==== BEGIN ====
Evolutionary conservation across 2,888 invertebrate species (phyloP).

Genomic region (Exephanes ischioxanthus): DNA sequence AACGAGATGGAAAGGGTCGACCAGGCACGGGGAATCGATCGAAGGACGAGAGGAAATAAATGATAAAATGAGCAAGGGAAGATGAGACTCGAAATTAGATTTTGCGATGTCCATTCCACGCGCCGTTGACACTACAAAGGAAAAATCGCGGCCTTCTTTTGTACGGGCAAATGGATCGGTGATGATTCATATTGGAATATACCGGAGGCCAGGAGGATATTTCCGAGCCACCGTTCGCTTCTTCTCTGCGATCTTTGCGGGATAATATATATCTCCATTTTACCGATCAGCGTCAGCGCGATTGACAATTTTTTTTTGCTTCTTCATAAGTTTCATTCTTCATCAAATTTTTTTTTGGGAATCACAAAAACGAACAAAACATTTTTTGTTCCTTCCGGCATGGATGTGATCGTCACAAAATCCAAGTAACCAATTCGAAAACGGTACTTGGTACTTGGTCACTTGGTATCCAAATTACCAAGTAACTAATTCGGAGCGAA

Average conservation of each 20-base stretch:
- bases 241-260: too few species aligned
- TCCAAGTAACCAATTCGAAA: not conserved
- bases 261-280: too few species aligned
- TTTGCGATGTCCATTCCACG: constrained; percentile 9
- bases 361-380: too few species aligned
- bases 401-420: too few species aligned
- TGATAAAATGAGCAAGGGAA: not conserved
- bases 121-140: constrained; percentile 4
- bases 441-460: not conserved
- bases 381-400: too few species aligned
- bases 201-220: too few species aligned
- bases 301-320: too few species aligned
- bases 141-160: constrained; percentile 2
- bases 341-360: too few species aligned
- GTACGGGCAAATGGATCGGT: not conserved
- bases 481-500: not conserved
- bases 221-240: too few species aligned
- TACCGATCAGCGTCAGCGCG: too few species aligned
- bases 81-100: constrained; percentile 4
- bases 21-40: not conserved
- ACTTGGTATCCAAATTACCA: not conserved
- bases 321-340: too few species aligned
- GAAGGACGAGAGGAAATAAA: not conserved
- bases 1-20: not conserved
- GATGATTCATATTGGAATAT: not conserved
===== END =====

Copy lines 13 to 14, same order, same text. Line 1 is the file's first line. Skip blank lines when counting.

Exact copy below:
- bases 381-400: too few species aligned
- bases 201-220: too few species aligned